What explains the symbolic outcomes during the crises? The policy making processes suggest that while the public justifications for the short-term and long-term efforts were similar (i.e. to rein in greed), the political debates surrounding the formulation of objectives, design and execution of the regulation varied. With regards to the short-term salary caps, the structural power of business, which refers to the “signaling device” that guides the decisions of policymakers, was important factor which contributed to rendering them symbolic. It prevents them from going against the interests of business for fear of the possible negative economic consequences and increase in unemployment. Not all policy issues respond to the structural power or result in similar policy outcomes, not even during the same historical period.
The expectation with regards to the salary caps was that they would not turn out to be a symbolic effort, because when the government bails out or becomes a part owner of the assisted businesses, it should be in a stronger position to regulate the compensation of their executives. However, because the effect of the short-term caps was presumably more immediate, the impact they could have on the economic recovery was an important concern for those policymakers in charge of implementation. The enactment of the caps was hindered because President Roosevelt needed bankers to jumpstart the economy with new lending just as much as President Obama did; a sure indication that the structural power of business to inhibit real reform was not entirely diminished by either crisis.
Concern with the economic implications of salary caps were evident during the Congressional discussions and reflected in the resistance to the caps by the chairman of the RFC, James Jones, during the Great Depression and by Treasury Secretaries Henry Paulson and Timothy Geithner during the Great Recession. Jones, a former businessman, was specifically appointed to lead the RFC to help businesses during the crisis, not to impose compensation limits. Paulson felt that conversations about compensation limits would make businesses less likely to accept the help they needed and lead to economic catastrophe. Geithner was appointed to get the economy growing again and facilitate business returning to profitability, so that they could pay back the government. All three were sympathetic to the view that compensation caps could have the opposite effect to that they had been hired to do, a view that was advocated by the targeted businesses and contributed to the symbolic short-term effort.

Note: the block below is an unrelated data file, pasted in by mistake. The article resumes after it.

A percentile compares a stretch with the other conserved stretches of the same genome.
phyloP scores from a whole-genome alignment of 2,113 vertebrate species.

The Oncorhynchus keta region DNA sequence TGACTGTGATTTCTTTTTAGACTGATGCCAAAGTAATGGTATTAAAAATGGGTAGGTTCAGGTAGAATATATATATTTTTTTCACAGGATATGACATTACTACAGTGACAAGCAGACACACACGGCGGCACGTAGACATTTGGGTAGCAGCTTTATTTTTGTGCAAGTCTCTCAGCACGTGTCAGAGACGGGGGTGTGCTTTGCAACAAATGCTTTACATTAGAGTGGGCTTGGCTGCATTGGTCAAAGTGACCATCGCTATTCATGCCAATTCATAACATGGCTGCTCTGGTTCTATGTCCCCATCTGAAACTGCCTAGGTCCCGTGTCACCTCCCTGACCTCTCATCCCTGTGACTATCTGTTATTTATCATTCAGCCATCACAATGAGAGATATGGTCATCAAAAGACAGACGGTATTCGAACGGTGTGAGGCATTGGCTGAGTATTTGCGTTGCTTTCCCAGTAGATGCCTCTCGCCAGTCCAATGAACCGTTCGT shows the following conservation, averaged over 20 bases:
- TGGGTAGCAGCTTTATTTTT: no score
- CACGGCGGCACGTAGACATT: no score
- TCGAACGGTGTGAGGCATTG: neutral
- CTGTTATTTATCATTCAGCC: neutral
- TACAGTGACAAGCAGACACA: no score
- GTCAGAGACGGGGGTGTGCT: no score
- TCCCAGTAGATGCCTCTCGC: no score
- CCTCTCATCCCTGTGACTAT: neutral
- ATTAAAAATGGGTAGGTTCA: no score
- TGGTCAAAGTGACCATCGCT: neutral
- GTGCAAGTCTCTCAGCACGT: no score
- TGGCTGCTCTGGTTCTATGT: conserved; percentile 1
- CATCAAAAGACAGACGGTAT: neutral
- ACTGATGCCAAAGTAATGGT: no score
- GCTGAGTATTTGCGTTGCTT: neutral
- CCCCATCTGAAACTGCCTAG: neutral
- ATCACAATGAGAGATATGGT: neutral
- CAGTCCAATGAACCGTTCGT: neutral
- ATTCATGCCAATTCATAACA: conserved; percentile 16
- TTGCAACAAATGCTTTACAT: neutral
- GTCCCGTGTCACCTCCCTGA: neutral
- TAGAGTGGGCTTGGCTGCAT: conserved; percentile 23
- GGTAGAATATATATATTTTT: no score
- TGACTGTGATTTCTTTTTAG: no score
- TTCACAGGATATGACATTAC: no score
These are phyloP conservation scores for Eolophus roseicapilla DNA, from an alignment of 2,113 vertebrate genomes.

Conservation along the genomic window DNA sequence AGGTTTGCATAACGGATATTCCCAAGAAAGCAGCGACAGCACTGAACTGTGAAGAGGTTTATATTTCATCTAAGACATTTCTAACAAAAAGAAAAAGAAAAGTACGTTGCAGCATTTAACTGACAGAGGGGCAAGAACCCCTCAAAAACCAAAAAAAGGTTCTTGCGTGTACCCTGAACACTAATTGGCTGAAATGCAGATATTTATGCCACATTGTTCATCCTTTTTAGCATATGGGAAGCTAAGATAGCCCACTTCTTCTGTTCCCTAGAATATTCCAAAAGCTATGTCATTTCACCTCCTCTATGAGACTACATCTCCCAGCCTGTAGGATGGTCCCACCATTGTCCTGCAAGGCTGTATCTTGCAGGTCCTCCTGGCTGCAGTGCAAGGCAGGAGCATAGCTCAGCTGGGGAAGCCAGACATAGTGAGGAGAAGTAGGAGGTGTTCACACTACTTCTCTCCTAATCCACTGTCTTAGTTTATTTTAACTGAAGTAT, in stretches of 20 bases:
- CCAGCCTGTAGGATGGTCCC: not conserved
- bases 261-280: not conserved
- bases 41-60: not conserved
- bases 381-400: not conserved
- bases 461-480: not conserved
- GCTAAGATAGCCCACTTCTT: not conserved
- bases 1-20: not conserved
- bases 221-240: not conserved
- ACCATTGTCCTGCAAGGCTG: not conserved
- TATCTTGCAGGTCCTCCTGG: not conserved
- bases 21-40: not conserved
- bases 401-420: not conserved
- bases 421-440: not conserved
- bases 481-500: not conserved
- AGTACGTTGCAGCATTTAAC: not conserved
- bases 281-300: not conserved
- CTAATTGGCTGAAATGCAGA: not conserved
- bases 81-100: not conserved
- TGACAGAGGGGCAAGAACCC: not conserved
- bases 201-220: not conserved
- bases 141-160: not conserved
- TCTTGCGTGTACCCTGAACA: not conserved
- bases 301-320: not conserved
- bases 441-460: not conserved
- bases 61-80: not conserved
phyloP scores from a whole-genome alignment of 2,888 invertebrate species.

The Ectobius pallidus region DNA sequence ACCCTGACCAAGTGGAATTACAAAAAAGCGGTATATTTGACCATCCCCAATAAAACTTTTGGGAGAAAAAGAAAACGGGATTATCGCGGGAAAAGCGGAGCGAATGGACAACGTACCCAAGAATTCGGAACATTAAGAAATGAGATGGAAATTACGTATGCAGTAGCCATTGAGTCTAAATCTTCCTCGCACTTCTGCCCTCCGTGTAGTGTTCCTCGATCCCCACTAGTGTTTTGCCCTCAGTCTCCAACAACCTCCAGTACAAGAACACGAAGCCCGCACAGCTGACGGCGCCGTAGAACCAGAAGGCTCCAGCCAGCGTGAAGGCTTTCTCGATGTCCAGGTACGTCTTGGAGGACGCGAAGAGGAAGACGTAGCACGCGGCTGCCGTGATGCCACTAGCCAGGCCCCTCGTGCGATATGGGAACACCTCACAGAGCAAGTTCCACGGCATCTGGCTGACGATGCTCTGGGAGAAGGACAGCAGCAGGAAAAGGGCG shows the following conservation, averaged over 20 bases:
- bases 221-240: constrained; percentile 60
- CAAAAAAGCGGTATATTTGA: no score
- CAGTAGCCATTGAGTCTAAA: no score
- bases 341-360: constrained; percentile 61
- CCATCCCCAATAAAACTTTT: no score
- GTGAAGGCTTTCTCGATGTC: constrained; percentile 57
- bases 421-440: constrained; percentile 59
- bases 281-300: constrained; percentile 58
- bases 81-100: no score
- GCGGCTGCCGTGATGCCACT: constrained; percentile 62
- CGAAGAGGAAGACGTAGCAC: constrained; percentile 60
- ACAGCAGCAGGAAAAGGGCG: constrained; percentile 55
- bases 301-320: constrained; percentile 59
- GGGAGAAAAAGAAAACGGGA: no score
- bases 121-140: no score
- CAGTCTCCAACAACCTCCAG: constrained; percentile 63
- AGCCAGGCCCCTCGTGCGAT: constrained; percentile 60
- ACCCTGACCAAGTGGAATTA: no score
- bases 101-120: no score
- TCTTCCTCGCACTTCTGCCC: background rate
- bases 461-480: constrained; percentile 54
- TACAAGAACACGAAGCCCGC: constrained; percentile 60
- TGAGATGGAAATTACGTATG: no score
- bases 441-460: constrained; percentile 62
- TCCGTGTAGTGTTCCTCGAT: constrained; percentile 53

While the economic crises facilitated the enactment of the short-term and long-term caps, the latter are explained by a different political dynamic. The reluctance of policymakers to intervene with the pay setting process to reduce inequality contributes to the symbolic long-term outcomes. The conventional wisdom in comparative politics is that historically Americans have been relatively more tolerant of income inequality than their European counterparts and this is reflected in the debates about executive pay. The prevailing view of policymakers, businesses, management scholars and institutional investors is that issues related to executive pay are distinct from concerns about inequality. The long-term policy responses are geared towards finessing the relationship between the principal (the shareholders) and the agent (the CEO and senior management) and not towards devising an effective mechanism to rein in pay. In the US, the parameters of what can be done to regulate pay are set exclusively by the mantra that nothing that interferes with the effort to align the interests of managers to those of the shareholders is acceptable and distributional concerns have no place in this debate.